Overdose response is here.

Community Naloxone Training

Naloxone is a medication that can reverse the effects of an opioid overdose. First responders, law enforcement officers, and school nurses carry naloxone, and training is available to members of the community. If someone is struggling with an opioid addiction, family members and loved ones can get educated on appropriate naloxone use and have it ready to prevent a potential overdose.

View the schedule (77KB)

Within three to five minutes after giving someone naloxone, a person’s breathing can stabilize, which buys time for emergency medical help to arrive. If you find someone in the midst of a suspected overdose, call 9-1-1 immediately, start rescue breathing, and then administer naloxone. Naloxone is not a replacement for emergency medical care, and seeking immediate help is still vital.

Naloxone Available at Participating Pharmacy Counters

Naloxone is now available without an individual prescription at the following locations in Delaware:

  • CVS Pharmacy locations (including those located inside Target stores)
  • Walmart and Sam’s Club store locations in Delaware
  • Giant Pharmacy locations
  • Walgreens Pharmacy locations
  • Acme and Safeway Pharmacy locations
  • Rite Aid Pharmacy locations
  • ShopRite Pharmacy locations
  • Shayona Pharmacy – Delmar
  • Greenhill Pharmacy locations

Pharmacists will be able to dispense Naloxone to patients without an individual prescription under a statewide standing order, issued by the Division of Public Health, using the form below.

If your pharmacy would like to participate, please see more information here

How to Access Naloxone at a Participating Pharmacy:

Before purchasing naloxone through a Delaware pharmacy, individuals are required to watch instructional videos*, which provide information on naloxone, its use, and how to respond to an overdose. Access the video links below:

Product-Specific Instructional Videos:

(View the video for the product you plan to purchase)

*The training videos are for informational purposes only. Any views or opinions expressed by the organizations that developed the sourced materials do not necessarily reflect the views, opinions, or policies of the Division of Public Health or the Delaware Department of Health and Social Services.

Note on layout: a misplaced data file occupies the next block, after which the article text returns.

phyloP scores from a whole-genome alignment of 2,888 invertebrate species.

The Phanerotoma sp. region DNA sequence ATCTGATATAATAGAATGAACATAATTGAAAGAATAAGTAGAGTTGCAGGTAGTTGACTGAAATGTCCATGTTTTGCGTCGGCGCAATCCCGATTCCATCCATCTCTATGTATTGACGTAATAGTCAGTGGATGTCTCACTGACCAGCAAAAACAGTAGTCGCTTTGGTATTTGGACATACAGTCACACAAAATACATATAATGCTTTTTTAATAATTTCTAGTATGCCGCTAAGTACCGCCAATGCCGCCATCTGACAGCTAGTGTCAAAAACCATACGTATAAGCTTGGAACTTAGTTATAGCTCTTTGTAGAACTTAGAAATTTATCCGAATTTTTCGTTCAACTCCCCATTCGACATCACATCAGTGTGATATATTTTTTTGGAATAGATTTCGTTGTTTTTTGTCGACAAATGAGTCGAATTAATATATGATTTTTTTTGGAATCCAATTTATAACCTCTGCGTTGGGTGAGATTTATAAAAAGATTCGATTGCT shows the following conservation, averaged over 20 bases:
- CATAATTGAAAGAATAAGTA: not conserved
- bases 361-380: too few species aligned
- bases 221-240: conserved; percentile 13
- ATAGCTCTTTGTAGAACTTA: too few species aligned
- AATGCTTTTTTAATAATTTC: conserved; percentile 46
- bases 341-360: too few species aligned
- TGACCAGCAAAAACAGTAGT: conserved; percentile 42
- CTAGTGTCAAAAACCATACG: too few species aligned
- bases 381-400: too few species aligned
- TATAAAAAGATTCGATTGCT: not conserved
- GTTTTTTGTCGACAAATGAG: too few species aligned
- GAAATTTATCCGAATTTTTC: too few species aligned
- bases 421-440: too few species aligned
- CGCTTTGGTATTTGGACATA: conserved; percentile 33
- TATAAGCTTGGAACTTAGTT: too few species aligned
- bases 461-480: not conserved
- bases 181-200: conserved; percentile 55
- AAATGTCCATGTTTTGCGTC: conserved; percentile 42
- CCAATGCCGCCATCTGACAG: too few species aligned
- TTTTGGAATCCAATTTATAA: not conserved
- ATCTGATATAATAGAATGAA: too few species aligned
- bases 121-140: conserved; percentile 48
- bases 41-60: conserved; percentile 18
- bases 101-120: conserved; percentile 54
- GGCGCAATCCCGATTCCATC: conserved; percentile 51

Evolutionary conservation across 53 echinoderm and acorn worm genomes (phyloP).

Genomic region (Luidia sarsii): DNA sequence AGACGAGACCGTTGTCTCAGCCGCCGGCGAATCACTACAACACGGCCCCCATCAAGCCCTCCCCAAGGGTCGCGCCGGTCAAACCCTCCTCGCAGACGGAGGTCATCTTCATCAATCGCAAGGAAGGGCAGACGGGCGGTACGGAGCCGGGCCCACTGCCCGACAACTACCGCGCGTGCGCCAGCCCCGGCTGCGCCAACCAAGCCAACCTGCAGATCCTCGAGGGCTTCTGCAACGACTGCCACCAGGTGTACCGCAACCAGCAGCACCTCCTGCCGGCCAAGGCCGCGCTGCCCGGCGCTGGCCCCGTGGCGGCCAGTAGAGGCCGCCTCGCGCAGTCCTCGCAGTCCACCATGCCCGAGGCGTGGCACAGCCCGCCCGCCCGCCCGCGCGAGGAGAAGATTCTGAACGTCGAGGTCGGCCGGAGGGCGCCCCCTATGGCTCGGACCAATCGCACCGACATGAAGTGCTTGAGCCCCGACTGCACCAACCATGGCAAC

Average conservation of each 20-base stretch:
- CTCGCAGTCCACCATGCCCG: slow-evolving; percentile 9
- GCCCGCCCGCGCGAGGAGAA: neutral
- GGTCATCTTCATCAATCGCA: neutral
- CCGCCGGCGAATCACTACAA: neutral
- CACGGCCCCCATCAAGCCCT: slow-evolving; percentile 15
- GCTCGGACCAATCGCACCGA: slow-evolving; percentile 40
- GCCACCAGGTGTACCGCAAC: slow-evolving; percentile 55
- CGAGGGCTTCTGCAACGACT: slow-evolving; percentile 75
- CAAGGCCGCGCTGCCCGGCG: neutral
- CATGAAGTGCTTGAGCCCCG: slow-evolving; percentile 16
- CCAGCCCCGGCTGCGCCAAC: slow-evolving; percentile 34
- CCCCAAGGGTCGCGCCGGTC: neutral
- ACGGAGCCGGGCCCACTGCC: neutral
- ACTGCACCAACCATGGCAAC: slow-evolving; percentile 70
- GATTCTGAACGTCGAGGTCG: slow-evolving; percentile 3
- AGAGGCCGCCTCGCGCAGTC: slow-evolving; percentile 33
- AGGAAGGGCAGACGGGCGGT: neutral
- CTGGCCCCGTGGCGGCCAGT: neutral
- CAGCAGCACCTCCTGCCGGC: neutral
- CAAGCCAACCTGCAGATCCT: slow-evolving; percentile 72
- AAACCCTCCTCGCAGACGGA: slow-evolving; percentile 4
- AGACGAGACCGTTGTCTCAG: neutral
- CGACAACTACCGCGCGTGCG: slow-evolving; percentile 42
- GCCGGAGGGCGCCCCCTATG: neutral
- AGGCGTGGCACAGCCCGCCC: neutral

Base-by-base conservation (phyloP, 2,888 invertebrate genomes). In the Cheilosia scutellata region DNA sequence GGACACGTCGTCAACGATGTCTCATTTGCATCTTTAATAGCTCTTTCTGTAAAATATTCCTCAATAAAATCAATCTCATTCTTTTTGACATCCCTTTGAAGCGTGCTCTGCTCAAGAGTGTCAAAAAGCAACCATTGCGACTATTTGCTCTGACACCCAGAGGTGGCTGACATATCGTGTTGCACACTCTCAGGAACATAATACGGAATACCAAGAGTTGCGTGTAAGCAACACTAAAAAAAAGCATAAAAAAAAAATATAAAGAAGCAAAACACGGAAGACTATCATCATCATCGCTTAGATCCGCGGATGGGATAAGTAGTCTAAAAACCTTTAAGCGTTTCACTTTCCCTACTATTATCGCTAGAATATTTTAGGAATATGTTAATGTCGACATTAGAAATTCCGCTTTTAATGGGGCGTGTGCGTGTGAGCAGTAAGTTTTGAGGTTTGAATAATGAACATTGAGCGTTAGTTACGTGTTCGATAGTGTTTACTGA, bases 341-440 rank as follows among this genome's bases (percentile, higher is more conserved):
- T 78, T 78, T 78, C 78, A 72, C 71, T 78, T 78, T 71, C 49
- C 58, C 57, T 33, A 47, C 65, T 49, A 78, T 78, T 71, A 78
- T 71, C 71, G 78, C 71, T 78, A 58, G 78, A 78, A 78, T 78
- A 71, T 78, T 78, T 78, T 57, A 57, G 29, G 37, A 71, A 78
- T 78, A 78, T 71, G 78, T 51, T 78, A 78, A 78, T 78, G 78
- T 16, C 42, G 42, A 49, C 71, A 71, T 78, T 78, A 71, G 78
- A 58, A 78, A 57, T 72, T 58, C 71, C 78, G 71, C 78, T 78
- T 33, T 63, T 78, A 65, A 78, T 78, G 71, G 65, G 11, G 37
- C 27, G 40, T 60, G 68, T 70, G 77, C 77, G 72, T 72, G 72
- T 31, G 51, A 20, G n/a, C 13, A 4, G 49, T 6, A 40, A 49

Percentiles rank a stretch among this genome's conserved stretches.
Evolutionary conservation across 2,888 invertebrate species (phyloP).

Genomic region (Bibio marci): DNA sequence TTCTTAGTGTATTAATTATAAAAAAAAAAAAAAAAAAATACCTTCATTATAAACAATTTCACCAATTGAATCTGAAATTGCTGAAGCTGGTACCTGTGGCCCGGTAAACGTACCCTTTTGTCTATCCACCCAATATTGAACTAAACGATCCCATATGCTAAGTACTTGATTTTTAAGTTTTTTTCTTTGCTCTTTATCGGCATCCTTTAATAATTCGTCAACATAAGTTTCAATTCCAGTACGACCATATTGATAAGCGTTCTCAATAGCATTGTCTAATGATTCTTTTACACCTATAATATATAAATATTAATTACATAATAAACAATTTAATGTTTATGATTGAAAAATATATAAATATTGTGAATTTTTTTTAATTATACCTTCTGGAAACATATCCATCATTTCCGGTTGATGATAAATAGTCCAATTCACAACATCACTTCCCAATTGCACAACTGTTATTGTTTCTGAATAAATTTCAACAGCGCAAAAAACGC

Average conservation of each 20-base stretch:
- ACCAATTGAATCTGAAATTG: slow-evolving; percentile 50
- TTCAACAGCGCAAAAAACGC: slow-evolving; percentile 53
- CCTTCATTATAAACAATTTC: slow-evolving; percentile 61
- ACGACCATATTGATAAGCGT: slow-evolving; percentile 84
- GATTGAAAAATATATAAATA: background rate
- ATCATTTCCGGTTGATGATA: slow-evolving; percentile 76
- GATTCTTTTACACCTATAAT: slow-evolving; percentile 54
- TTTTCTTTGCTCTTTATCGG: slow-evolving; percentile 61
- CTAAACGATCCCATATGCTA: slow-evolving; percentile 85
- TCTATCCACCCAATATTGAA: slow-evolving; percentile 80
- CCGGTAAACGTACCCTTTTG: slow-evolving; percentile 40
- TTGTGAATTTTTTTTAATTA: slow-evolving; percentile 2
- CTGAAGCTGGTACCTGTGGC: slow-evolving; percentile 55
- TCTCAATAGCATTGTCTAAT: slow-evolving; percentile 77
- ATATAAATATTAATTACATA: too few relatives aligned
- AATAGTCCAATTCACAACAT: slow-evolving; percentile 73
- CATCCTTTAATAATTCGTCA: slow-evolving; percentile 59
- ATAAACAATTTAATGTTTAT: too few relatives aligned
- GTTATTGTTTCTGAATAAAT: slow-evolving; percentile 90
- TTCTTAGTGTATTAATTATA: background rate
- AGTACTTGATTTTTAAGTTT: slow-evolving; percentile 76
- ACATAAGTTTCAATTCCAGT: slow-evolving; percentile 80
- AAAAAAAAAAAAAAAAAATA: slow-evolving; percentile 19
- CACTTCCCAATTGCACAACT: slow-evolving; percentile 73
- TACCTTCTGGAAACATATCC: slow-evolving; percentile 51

Review the Delaware Division of Public Health (DPH) fact sheet, How to Administer Naloxone and Respond to an Overdose, which the pharmacist is required to provide at the time of purchase.

Delaware Overdose Guidance document (638KB)

Complete and sign the Naloxone Acknowledgement Agreement.

If a refill is needed, the individual will complete a new acknowledgement form before purchasing the product.

Naloxone Acknowledgement Agreement (121KB)

Once naloxone is purchased, store according to product instructions in an easily accessible place, and tell family and friends where it is in case of an emergency.

What types of naloxone are available over the counter:

  • Narcan Nasal Spray: There is nothing to assemble and each package comes with two devices prefilled with a single dose each. This is most inexpenseive option and it is easy to use.
  • Evzio auto-injection system: The auto-injector administers a single dose of naloxone with a retractable needle, avoiding accidental needle sticks and additional assembly. The automated electronic devise verbally explains each step of administration during use.
  • Intramuscular/Intranasal with Mucosal Atomization Device (MAD): This product must be assembled to be used as an intranasal automizer. This is the type typically carried by law enforcement and medical personnel in Delaware. The kit comes with a pre-filled cartridge of naloxone along with individual components of the atomization device.

Good Samaritan law

The Good Samaritan law protects those who help someone who is suffering a drug or alcohol overdose

Symptoms of an overdose

Drug overdose symptoms vary widely depending on the specific drug used, but may include:

  • Abnormal pupil size
  • Agitation
  • Convulsions
  • Delusional or paranoid behavior
  • Difficulty breathing
  • Drowsiness or unconsciousness
  • Hallucinations
  • Nausea and vomiting
  • Loud or erratic snoring
  • Weak pulse
  • Ashen or blue skin
  • Nonreactive pupils (pupils that do not change size when exposed to light)
  • Staggering or unsteady walk
  • Sweating or extremely dry, hot skin
  • Tremors or muscle spasms
  • Violent or aggressive behavior